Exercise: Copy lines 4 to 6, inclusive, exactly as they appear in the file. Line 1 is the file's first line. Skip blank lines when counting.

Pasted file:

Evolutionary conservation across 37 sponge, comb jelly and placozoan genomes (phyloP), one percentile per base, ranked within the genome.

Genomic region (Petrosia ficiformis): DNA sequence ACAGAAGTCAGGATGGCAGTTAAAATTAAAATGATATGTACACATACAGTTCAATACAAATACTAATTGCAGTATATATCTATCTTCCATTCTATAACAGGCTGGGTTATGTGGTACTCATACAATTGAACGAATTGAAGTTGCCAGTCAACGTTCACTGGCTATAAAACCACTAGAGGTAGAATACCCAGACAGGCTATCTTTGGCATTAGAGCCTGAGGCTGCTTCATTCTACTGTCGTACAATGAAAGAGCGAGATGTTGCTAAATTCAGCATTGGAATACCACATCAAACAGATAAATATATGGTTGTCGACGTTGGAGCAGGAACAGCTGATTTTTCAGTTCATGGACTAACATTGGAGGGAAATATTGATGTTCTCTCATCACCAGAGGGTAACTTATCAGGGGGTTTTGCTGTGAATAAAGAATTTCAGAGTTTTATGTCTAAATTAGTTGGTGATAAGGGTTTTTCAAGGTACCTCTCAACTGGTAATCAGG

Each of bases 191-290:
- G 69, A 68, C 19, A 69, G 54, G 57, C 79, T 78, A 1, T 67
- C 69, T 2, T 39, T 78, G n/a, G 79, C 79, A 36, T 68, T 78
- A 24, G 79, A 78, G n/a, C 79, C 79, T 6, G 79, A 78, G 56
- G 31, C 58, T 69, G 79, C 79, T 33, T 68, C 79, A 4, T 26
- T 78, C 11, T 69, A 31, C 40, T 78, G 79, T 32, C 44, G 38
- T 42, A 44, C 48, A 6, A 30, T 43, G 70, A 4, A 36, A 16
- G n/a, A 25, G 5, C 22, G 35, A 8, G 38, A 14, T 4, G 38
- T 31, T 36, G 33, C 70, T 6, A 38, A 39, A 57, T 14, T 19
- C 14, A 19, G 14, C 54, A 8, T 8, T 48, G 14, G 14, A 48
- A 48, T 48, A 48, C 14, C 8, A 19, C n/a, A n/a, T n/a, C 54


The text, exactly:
- G 69, A 68, C 19, A 69, G 54, G 57, C 79, T 78, A 1, T 67
- C 69, T 2, T 39, T 78, G n/a, G 79, C 79, A 36, T 68, T 78
- A 24, G 79, A 78, G n/a, C 79, C 79, T 6, G 79, A 78, G 56